One of the down-sides to Zotero when it first came out was that it lived only in one browser on one machine, but the new version comes with server space that you can sync your data to, which allows you to access your data on other browsers/machines. You can create groups and share documents within them, which would be great for a class project.

Why aren’t we teaching Zotero/LibX more? Well, partially because we’ve spent money on other stuff, and we tend to push those more. Also, we might be worried that if we give our users tools to access our content without going through our doors, they may never come back. But, it’s about creating life-long learners, and they won’t be coming through our doors when they graduate. So, we need to teach them tools like these.

CIL 2010: Conversations with the Archivist of the United States

Speakers: “Collector in Chief” David Ferriero interviewed by Paul Holdengräber

Many people don’t know what the archivist does. They often think that the National Archives are a part of the Library of Congress. In fact, the agency is separate.

Ferriero is the highest ranking librarian in the administration. It’s usually a historian or someone with connections to the administration. He was surprised to get the appointment, and had been expecting to head the IMLS instead.

He is working to create a community around the records and how they are being used. His blog talks about creating citizen archivists. In addition, he is working to declassify 100 million documents a year. There is an enormous backlog of these documents going back to WWII. Each record must be reviewed by the agency who initially classified them, and there are 2400 classification guides that are supposed to be reviewed every five years, but around 50% of them have not.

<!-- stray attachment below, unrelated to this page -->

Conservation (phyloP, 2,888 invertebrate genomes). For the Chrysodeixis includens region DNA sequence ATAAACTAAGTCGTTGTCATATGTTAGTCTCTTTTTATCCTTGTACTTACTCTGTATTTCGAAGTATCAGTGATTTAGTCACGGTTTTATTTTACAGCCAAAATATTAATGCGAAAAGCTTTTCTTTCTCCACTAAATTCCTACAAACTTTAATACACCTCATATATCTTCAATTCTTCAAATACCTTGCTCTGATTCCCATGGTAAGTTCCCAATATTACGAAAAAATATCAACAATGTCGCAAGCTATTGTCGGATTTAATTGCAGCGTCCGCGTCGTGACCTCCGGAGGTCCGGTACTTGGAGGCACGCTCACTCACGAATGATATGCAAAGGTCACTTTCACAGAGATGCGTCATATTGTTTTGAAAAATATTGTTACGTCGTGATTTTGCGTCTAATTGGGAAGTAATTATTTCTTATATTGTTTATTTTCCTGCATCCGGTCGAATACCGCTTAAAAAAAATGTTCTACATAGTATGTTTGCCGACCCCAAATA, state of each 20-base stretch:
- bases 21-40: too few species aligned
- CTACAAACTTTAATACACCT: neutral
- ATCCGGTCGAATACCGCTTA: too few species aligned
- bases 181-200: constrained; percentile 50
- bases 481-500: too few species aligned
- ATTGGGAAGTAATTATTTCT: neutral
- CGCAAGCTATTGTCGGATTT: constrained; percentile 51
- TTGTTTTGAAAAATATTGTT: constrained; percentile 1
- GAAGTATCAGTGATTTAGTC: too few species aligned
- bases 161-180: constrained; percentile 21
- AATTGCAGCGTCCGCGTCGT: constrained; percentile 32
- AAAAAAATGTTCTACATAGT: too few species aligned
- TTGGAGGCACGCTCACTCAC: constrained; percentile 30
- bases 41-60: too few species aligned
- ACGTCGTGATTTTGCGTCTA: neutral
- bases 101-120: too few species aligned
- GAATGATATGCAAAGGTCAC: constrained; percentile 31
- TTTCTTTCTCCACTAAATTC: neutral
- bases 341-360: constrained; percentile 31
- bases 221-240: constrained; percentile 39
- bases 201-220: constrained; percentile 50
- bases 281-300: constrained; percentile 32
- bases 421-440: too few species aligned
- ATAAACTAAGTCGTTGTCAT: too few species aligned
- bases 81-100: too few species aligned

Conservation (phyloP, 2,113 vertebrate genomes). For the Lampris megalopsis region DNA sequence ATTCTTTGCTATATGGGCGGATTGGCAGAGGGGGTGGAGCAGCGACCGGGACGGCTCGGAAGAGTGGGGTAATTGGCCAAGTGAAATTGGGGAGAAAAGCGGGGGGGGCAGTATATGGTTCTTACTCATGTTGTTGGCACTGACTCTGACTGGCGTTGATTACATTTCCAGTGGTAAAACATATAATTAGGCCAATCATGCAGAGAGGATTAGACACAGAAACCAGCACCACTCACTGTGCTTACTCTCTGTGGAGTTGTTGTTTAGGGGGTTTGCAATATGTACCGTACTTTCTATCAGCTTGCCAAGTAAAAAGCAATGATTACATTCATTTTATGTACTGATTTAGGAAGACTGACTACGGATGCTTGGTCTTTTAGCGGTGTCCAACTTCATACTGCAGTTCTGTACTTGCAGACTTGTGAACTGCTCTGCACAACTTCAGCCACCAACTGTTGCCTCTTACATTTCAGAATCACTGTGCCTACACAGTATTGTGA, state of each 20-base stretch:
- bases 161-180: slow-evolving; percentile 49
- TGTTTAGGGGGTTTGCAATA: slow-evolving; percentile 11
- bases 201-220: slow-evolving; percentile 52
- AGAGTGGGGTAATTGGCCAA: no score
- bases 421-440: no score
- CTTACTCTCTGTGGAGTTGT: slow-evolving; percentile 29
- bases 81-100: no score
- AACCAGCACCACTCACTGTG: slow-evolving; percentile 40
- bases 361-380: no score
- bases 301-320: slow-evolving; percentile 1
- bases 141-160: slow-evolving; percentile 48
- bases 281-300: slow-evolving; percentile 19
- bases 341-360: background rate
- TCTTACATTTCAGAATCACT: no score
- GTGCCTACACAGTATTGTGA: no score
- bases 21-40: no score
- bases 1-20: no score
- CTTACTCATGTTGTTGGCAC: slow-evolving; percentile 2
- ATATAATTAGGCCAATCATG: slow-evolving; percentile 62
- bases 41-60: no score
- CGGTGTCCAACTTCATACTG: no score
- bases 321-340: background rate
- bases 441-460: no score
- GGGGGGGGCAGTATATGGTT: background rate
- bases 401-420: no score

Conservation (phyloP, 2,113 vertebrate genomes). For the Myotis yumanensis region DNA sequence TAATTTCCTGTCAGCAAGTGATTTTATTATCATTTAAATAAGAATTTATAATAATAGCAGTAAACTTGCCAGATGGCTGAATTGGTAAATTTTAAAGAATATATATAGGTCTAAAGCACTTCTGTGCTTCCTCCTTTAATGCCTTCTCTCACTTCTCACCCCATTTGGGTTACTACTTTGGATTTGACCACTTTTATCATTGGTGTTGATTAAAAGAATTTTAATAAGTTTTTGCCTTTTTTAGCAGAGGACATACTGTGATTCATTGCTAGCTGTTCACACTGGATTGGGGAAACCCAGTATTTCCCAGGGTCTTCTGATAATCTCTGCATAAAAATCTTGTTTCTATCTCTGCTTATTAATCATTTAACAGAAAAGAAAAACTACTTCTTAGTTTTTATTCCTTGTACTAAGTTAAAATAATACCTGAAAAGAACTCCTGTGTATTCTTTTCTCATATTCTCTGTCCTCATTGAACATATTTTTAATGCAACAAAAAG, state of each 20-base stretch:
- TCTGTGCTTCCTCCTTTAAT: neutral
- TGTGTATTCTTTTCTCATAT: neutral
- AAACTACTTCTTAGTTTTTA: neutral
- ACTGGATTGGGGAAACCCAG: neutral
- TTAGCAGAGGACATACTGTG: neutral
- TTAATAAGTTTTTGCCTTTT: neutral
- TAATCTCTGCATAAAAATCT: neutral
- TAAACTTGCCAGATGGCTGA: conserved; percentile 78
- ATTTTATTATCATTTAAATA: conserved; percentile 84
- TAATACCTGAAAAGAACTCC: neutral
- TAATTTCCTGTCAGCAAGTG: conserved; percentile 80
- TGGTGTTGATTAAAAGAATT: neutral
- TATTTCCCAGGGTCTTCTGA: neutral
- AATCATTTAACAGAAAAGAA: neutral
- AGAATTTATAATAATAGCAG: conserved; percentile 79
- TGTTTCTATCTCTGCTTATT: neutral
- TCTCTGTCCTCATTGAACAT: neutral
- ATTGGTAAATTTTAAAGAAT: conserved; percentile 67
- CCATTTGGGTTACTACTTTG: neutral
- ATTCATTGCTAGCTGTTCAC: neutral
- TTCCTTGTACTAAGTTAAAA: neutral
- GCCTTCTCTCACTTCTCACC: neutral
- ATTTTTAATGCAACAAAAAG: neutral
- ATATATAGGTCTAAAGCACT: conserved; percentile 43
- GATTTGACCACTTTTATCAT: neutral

You can’t have an open government if you don’t have good records. When records are created, they need to be ready to migrate formats as needed. There will be a meeting between the chief information officers and the record managers to talk about how to tackle this problem. These two groups have historically not communicated very well.

He’s also working to open up the archives to groups that we don’t often think of being archive users. There will be programs for grade school groups, and more than just tours.

Large digitization projects with commercial entities lock up content for periods of time, including national archives. He recognizes the value that commercial entities bring to the content, but he’s concerned about the access limitations. This may be a factor in what is decided when the contract with Ancestry.com is up.

“It’s nice having a boss down the street, but not, you know, in my face.” (on having not yet met President Obama)

Ferriero thinks we need to save smarter and preserve more digital content.

CIL 2010: Google Wave

Presenters: Rebecca Jones & Bob Keith

Jones was excited to have something that combined chat with cloud applications like Google Docs. Wave is a beginning, but still needs work. Google is not risk-averse, so they put it out and let us bang on it to shape it into something useful.

More people joined Google Wave and abandoned it than those who stuck with it (less than 10% of the room). We needed something that would push us over to incorporating it into our workflows, and we didn’t see that happen.

The presenters created a public wave, which you can find by searching “with:public tag:cil2010”. Ironically, they had to close Wave in order to have enough virtual memory to play the video about Wave.

Imagine that! Google Wave works better in Google Chrome than in other browsers (including Firefox with the Gears extension).

Gadgets add functionality to waves. [note: I’ve also seen waves that get bogged down with too many gadgets, so use them sparingly.] There are also robots that can do tasks, but it seems to be more like text-based games, which have some retro-chic, but no real workflow application.

Wave is good for managing a group to-do list or worklog, planning events, taking and sharing meeting notes, and managing projects. However, all participants need to be Wave users. And, it’s next to impossible to print or otherwise archive a Wave.

The thing to keep in mind with Wave is that it’s not a finished product and probably shouldn’t be out for public consumption yet.

The presentation (available at the CIL website and on the wave) also includes links to a pile of resources for Wave.

CIL 2010: Black Ops Ninja-style Tech Projects